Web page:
Living With MS

I have been living with MS for around 27 years but i have never really spoken about it or discussed with anyone. I have told friends and family that i have it and a few others but there is a difference between telling someone that you have MS and explaining your feelings and attitude about it.

I am not a writer, so i apologise if i ramble or if my grammar is rubbish but here goes.

My story really starts after i had had two relapses and had a series of tests ending in a spinal lumber punch.

I was asked to attend a meeting with a Neuro surgeon and to attend with my wife. The Surgeon informed me that i had MS (Which at the time i had never heard of) and then proceeded to basically tell me my life was over. I couldn't have a hot bath, i couldn't have a cold bath, i had to take one week of in five at work and so on and so on. He also told me that i had to do everything he said because he was the expert. My 27 years of experience now tells me he was full of BS.

I went home and felt as though i had been hit with a sledge hammer, its a bit like having your head stuffed with cotton wool. No real thought processes going on, just a feeling of "what now".

I can't really remember much of the following few weeks but my next memory is of going to my mother-in-laws house and when i arrived she had some other family members there. Everyone stood up and offered me their seat.

I basically ignored everything the specialist said. Particularly as i was self employed and life went on with no problems for around 8 years. During this period i had not been given any medication and i didn't suffer from MS except some tiredness once in a while.

Before the Tests i had two bouts of MS both times suffering from various problems with my legs, such as hyper sensitivity and both bouts lasted around six months.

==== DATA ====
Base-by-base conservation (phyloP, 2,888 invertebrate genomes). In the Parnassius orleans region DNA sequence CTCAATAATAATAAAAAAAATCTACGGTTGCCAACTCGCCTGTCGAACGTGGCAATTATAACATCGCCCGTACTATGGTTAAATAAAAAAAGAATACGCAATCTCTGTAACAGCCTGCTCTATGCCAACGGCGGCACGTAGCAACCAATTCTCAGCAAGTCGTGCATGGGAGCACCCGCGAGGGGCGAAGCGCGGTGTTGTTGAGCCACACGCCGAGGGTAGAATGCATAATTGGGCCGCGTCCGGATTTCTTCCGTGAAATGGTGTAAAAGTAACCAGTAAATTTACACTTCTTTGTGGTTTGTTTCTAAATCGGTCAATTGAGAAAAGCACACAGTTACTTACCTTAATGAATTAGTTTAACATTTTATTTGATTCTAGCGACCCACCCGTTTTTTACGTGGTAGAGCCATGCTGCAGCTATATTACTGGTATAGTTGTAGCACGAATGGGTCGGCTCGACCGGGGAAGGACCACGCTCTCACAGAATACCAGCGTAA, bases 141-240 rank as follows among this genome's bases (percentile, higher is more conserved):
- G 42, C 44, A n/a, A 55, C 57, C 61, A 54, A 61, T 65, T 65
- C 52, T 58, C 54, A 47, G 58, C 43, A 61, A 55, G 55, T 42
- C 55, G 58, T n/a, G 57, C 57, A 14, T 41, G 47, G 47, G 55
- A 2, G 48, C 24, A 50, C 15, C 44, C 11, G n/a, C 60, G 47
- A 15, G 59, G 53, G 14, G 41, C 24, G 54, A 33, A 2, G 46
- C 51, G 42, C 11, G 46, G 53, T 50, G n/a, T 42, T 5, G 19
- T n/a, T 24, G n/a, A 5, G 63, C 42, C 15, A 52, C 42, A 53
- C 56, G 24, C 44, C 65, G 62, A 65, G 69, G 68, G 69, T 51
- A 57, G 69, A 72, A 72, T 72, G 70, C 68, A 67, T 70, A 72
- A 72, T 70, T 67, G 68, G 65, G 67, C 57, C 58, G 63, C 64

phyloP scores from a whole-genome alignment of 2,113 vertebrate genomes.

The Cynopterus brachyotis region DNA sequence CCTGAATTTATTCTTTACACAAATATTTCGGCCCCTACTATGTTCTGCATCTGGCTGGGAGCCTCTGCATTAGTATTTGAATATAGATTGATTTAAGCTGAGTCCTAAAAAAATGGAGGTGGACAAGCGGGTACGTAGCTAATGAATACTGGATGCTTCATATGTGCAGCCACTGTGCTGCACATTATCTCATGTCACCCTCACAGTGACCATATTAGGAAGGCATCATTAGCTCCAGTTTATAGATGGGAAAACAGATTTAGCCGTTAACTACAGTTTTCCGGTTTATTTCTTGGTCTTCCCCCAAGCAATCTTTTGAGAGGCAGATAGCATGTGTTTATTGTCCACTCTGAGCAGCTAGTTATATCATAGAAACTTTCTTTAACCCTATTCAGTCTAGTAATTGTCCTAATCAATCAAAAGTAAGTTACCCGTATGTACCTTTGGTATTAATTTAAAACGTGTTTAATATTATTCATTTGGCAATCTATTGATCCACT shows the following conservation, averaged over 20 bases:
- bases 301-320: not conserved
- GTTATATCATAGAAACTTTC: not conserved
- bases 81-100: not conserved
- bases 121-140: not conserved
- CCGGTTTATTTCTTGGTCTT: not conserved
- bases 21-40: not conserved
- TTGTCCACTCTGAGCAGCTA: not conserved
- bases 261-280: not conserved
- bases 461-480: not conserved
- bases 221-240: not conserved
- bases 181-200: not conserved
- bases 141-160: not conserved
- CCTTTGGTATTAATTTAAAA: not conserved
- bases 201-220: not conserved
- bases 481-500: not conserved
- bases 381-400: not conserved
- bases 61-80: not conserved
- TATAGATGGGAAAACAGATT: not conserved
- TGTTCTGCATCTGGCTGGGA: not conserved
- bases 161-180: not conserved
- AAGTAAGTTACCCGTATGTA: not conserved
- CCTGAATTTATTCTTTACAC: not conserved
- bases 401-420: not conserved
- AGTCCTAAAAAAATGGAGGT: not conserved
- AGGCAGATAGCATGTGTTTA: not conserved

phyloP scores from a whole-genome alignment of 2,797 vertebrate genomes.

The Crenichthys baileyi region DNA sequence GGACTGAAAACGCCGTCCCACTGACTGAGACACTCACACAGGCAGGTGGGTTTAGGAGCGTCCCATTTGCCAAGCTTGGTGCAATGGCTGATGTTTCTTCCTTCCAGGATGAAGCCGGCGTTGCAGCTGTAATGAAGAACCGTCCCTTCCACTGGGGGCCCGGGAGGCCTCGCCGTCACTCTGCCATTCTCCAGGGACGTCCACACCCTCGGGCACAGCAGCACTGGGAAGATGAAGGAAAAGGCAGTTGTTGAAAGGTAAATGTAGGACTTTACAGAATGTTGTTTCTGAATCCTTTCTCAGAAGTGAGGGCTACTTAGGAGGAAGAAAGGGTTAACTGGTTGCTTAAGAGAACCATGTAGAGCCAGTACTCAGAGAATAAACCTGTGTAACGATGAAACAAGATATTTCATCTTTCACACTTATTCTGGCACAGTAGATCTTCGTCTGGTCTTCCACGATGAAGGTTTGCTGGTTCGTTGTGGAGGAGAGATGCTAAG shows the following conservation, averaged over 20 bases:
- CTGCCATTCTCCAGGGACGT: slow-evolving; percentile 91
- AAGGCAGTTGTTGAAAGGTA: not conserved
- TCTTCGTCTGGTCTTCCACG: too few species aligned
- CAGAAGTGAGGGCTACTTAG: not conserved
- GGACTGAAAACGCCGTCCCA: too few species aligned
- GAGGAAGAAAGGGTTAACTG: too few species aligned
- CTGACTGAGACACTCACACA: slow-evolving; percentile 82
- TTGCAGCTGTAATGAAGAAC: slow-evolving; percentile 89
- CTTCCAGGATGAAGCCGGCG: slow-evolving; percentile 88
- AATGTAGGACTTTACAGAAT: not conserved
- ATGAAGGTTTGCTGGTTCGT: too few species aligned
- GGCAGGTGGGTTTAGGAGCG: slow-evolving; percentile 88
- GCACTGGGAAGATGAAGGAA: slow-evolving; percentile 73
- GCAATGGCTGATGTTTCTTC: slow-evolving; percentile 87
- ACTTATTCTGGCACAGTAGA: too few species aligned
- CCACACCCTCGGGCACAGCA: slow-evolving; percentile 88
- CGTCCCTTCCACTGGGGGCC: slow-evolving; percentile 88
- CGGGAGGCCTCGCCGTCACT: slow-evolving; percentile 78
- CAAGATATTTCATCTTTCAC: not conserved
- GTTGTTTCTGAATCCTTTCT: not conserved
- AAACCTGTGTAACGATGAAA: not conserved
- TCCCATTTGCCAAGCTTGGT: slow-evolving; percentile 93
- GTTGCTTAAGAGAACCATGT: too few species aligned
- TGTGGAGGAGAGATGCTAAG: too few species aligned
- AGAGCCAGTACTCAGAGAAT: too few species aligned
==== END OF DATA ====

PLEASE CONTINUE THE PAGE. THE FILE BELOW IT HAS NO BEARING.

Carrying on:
When i mentioned before about everyone at my mother in laws standing up and offering me a seat it was a pivotal point in my life. Its really hard to explain but as thoughtful as everyone was being it seriously pissed me off. I may have been diagnosed with MS but i was not really suffering from it, all my symptoms had cleared up, so i was not an invalid and i did not want to be seen as one.

Go forward and i can remember being on holiday in america with my two children and i started to go into relapse and wouldn't you believe it but it was in my legs again. Those that know about MS will probably also know that the more relapses in the same place and the possibility of permanent damage is increased.

The relapse was not on the level of previous symptoms but after aound six months i new that my legs where never going to work properly again. When i awake in the morning my feet feel as though i have just spent the entire day shopping and from there it just gets worse as the day goes on. The pain also goes up my legs to around the tops of my thighs but my feet are the worst. That said my specialist said there is nothing they can do about it, so no medication. Which actually i am happy about.

The problems with my walking where making parts of my life difficult so my wife decided we needed a wheelchair. She was right of course, she always is. I could no longer take my children out for the day, Zoo's and parks where now a no go. Museums in particular where impossible.

So a wheelchair it was. It is important to remember that at this point my problems where only in my feet and this was not entirely debilitating, just when out and about. However, i will refer to the point of everyone getting up for me and offering their seat. This sort of thing began happening everywhere and those closest where the worst. I say the worst because sitting down continually is not always a good thing.

I can't say it was a mistake getting a wheelchair but my life certainly changed and in my opinion for the worst. That's not to say it is all bad because without it i couldn't spend so much more time with my wife and kids outside the home but the downside for me was severe.

Over a couple of years my ability to stand and walk unaided got worse and worse and i couldn't understand it because i was not in relapse. I was and still am self employed and i was now in the position where i could not go out to jobs and i had to subcontract the work. This was costing me dear and almost made working a waste of time. On top of which i was putting on weight day by day.